When I discovered Ana’s site Knock-Off Wood, I fell in love. There were so many projects and awesome ideas; my head was spinning with all the things I want to make. My husband probably groaned when I told him about the site, but he is good natured about it and offered to help with whatever I wanted to do. Plus we have been married long enough for him to know I am a little crazy and am prone to wild ideas.
The first project we made was the child’s adirondack chair. While reading the site one day, my 6 year old saw the chair and wanted to make it. I thought it made a good first project and something he would like doing. He loved it, he helped make the list, shop for the wood, mark of the measurements and put the chair together. He informed me he needs a workshop of his own to go with his chair! I wonder where he gets the wild ideas.
The next project I knew would be the farmhouse bed, I love the design. Ever since the movers broke our bed years ago, we have been without a bed frame; we just have the metal frame for the bed to set on.
I printed off the plans; we measured our bed, made a few adjustments for the size and went shopping.
Pine Wood – $95.00
Screws - $9.00
Wood Glue - $4.00
Sandpaper $13.56 (huge 50 pack, what a deal)
Primer – Had Kiltz
Paint – Had leftover from painting a room, Edwardian Linen by Ralph Lauren
Stain – Had English Chestnut from refinishing kitchen table
Furniture Wax - Have had forever!
Tools – We used a miter saw, drill press (hubby had to play with his new toy), drill, brad nailer, and sander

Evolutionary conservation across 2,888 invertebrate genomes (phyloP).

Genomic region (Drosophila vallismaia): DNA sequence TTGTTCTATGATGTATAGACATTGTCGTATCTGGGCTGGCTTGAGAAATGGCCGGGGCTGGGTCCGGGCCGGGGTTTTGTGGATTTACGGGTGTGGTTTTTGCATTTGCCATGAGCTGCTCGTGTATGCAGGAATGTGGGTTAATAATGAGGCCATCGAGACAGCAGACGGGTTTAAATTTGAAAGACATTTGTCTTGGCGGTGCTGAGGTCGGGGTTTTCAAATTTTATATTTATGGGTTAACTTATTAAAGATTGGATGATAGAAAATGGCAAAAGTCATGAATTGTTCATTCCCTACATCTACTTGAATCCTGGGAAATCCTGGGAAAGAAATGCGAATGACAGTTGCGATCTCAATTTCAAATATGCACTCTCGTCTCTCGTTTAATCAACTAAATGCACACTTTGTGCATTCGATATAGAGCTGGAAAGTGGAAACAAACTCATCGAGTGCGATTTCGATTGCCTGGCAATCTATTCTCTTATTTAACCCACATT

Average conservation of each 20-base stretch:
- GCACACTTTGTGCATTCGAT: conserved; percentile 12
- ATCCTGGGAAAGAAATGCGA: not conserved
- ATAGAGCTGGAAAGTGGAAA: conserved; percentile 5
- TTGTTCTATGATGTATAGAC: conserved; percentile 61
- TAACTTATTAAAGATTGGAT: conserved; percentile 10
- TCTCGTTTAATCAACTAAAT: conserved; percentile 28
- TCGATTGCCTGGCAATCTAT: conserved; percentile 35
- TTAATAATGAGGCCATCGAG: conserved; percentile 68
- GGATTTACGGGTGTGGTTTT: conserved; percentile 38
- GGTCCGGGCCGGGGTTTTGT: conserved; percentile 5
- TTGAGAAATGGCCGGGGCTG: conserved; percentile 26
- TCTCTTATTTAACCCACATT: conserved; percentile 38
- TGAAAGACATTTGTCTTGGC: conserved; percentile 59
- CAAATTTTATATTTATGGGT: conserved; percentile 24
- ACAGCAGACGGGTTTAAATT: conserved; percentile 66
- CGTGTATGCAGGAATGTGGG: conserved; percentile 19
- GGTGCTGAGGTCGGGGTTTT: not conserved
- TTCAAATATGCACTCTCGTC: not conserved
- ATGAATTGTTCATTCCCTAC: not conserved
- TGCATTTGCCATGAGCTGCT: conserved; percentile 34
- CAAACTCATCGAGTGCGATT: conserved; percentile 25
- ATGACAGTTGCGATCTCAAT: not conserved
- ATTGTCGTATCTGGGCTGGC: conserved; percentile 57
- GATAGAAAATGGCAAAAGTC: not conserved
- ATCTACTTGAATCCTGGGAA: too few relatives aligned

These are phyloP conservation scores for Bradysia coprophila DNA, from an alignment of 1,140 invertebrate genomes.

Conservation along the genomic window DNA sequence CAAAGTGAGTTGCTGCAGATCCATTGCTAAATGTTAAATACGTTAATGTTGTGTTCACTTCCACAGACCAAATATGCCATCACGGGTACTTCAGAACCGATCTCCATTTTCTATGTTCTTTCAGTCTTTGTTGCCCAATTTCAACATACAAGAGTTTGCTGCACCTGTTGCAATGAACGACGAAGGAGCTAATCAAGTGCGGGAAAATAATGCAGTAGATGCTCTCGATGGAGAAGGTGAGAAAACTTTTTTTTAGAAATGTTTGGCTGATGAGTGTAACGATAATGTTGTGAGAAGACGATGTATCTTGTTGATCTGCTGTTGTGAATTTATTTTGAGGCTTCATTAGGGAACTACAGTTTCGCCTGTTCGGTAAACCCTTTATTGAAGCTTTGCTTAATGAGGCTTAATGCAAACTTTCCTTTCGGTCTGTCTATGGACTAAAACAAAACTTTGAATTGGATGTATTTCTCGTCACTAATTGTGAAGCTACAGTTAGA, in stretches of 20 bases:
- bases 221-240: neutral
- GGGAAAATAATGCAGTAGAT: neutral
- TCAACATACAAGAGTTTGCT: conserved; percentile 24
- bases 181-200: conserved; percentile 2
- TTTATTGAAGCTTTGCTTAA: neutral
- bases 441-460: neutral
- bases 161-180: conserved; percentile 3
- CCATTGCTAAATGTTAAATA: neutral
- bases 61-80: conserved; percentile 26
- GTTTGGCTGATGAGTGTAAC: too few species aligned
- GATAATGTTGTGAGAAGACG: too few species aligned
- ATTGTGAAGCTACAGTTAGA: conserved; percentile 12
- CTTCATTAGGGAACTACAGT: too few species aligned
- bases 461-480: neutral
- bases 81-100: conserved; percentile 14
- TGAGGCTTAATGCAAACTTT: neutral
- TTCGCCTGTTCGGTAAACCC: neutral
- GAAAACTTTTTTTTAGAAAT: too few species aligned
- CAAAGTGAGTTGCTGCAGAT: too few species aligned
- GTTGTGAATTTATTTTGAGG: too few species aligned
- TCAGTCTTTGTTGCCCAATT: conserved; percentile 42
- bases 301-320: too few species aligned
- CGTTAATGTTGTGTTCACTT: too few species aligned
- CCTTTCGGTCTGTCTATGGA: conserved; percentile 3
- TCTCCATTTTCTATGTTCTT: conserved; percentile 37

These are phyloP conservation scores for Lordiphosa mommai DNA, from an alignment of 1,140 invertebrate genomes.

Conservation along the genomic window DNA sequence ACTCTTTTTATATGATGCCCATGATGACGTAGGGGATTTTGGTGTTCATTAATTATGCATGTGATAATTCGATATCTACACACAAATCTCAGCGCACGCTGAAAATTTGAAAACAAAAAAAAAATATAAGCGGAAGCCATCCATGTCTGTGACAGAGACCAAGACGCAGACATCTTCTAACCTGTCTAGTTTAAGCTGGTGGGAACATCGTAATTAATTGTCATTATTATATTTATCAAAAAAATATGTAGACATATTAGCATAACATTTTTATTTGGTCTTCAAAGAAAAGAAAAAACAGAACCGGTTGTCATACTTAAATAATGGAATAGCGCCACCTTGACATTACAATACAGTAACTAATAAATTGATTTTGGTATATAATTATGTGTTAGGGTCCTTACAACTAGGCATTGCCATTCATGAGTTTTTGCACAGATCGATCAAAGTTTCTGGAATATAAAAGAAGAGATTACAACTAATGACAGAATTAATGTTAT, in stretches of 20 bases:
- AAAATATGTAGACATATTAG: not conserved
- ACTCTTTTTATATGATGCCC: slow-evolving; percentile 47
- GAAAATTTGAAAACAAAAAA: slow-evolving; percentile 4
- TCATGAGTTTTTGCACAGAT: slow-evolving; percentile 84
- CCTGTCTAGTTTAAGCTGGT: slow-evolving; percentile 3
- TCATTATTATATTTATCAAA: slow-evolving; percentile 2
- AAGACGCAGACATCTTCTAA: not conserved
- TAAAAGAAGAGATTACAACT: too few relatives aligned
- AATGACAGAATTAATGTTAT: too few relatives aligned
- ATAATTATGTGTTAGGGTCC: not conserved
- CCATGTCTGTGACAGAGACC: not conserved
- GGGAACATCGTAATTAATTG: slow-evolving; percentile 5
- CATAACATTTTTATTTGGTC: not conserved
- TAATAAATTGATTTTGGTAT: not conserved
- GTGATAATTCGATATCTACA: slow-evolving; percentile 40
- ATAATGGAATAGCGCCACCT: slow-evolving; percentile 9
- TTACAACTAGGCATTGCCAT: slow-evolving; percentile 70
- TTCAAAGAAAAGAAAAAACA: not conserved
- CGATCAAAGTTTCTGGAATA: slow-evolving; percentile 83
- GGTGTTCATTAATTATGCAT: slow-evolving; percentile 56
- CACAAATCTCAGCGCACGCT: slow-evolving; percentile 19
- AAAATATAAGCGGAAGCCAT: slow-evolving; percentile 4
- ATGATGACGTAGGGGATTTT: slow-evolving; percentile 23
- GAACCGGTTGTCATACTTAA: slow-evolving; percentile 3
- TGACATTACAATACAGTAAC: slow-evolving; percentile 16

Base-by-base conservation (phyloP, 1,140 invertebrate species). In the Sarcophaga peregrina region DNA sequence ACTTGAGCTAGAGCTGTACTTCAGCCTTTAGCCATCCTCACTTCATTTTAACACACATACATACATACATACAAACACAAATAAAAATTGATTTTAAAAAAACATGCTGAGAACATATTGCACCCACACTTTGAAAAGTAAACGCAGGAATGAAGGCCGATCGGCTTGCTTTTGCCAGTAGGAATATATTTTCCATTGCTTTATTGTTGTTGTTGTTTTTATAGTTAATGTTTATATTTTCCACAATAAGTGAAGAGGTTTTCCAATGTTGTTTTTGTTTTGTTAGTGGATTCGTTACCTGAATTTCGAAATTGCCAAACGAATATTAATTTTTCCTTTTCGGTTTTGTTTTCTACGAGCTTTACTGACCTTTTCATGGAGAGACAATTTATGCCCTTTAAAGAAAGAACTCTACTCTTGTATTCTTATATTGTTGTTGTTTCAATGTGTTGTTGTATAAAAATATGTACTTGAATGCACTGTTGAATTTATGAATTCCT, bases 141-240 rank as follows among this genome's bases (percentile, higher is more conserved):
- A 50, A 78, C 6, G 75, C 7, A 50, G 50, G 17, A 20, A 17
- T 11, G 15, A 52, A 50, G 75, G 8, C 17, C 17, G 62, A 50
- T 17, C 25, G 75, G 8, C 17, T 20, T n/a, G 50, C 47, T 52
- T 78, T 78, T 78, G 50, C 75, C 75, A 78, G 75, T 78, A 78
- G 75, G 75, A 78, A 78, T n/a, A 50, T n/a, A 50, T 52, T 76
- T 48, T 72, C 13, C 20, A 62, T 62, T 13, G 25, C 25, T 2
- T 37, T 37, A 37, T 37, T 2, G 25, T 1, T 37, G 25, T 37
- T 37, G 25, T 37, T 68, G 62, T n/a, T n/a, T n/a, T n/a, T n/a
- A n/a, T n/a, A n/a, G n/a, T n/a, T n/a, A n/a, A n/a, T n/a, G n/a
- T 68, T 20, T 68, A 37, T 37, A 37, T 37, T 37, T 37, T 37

WOOD FOR FARMHOUSE BED
CUTTING AND ASSEMBLY
We cut all the wood pieces at one time and assembled the bed in our living room. While I do not recommend turning one’s living room into a workshop, the heat here is unbearable it is what worked to get the bed together. We used a brad nailer and 3 ½” screws.
SANDING AND FILLILNG
After assembling the headboard and footboard, we filled in the screw holes. I also filled in the seams on the post with joint compound, wood putty would have worked but joint compound is easier to work with. The plans call for 4x4 posts and we could not locate untreated ones anywhere, so we put two 2x4 post together and, while the seam did not need to be filled in, it was my personal preference.
Filling seam with joint compound
After the filling and sanding it was time to paint, the fun part for me. After a good coat of primer, I painted the bed a cream color called Edwardian Linen by Ralph Lauren. I had a ½ gallon left over and it was the exact color I wanted for the bed. I then took screwdriver and notched all the grooves in the panels so they would take the glaze better and stand out. Next I used Minwax English chestnut stain to glaze over the paint. This glazing method is fast and works well if you have a partner, you have to remove the stain quickly of you don’t you will end up with a very dark piece of dirty looking furniture. I put the stain on with a sponge brush directly on the grooves and then wiped the stain off in a circular pattern from there.
Glaze with English Chestnut stain
I did not want to poly or varnish the bed. I used furniture wax for a protective finish.
ASSEMBLE THE FRAME
We assembled the bed in the bedroom; it was hard enough getting the headboard in there. We did not make the wood frame for the bed to sit on; we left the metal frame and built the bed to surround the frame. To attach the rails to the headboard we followed Ana’s method for using 2 2x4 she has shown on the farmhouse bed for California king bed. As seen here: http://www.knock-offwood.com/2009/10/farmhouse-bed-save-158100_7467.html#uds-search-results
To attach the rails to the footboard, we used an L-bracket.
It took us a week to make and finish the bed, working on it when we could squeeze in an hour here and there. One thing I would do differently, I would sand the wood before assembling it, trying to sand around all the edges and nooks was a bear.
I LOVE the bed, it is beautiful, and was hand made by me and my husband. I can’t think of anything better.